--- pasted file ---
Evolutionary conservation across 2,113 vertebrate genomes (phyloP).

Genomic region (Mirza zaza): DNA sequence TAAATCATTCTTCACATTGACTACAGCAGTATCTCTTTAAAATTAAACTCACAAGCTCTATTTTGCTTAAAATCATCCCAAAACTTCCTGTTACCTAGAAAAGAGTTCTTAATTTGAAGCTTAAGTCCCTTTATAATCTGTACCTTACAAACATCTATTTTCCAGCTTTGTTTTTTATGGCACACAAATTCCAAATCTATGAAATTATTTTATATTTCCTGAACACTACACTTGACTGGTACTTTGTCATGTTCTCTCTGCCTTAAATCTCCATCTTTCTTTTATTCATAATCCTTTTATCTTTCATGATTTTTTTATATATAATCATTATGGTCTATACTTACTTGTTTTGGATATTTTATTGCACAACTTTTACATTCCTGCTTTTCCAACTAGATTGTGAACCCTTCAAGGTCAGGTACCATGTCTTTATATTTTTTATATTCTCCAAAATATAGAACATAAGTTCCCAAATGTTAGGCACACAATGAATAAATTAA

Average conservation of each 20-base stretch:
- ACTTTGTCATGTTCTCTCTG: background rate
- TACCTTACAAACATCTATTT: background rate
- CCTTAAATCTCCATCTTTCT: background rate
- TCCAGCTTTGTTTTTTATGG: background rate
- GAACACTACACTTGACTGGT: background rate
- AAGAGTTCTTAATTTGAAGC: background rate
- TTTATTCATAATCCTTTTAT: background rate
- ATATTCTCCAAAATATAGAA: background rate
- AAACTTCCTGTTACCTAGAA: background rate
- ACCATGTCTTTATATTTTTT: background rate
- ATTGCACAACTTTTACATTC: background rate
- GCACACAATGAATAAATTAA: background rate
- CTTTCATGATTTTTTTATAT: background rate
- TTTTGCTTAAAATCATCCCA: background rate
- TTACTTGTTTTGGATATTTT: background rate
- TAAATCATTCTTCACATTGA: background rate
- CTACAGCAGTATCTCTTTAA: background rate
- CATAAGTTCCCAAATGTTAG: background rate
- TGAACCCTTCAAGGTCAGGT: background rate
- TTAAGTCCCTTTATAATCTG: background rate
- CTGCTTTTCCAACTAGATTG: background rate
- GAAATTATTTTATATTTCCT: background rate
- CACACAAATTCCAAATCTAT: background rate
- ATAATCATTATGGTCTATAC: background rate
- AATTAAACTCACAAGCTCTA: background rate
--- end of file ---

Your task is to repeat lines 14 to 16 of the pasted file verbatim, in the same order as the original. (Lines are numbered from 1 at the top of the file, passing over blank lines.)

- ATTGCACAACTTTTACATTC: background rate
- GCACACAATGAATAAATTAA: background rate
- CTTTCATGATTTTTTTATAT: background rate